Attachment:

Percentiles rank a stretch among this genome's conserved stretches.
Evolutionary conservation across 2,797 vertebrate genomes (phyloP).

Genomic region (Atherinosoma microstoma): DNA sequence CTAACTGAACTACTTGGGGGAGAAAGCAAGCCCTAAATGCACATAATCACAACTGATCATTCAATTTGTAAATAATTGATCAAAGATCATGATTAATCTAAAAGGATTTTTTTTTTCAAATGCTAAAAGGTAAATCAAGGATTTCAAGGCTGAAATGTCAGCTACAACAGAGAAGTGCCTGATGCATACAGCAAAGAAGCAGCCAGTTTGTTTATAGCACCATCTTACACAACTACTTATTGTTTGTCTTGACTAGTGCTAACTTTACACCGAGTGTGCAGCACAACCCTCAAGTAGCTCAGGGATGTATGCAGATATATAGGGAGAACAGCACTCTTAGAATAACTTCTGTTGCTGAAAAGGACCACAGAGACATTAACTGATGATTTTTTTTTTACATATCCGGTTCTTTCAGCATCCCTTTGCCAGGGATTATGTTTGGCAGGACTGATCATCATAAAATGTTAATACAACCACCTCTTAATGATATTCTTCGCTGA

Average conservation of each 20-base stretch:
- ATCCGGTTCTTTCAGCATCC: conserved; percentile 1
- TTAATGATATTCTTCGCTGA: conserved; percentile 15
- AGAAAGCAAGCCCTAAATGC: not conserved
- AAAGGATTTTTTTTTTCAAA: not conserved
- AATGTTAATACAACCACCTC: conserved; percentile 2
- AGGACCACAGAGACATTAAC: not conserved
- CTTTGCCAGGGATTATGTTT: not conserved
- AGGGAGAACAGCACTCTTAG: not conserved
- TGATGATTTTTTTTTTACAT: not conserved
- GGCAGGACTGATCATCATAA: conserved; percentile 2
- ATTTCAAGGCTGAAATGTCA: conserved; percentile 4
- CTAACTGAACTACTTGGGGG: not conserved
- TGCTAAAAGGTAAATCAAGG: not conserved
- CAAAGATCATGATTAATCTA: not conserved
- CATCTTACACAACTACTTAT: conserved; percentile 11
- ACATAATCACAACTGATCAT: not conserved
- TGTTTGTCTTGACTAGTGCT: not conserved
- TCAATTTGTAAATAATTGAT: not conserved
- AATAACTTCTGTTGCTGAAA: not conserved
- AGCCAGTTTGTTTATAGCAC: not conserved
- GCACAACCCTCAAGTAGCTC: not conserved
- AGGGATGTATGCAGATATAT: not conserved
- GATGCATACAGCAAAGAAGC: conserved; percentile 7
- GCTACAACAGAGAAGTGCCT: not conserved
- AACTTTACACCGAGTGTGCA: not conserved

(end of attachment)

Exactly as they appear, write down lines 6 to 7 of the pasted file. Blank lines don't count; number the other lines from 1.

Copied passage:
- TTAATGATATTCTTCGCTGA: conserved; percentile 15
- AGAAAGCAAGCCCTAAATGC: not conserved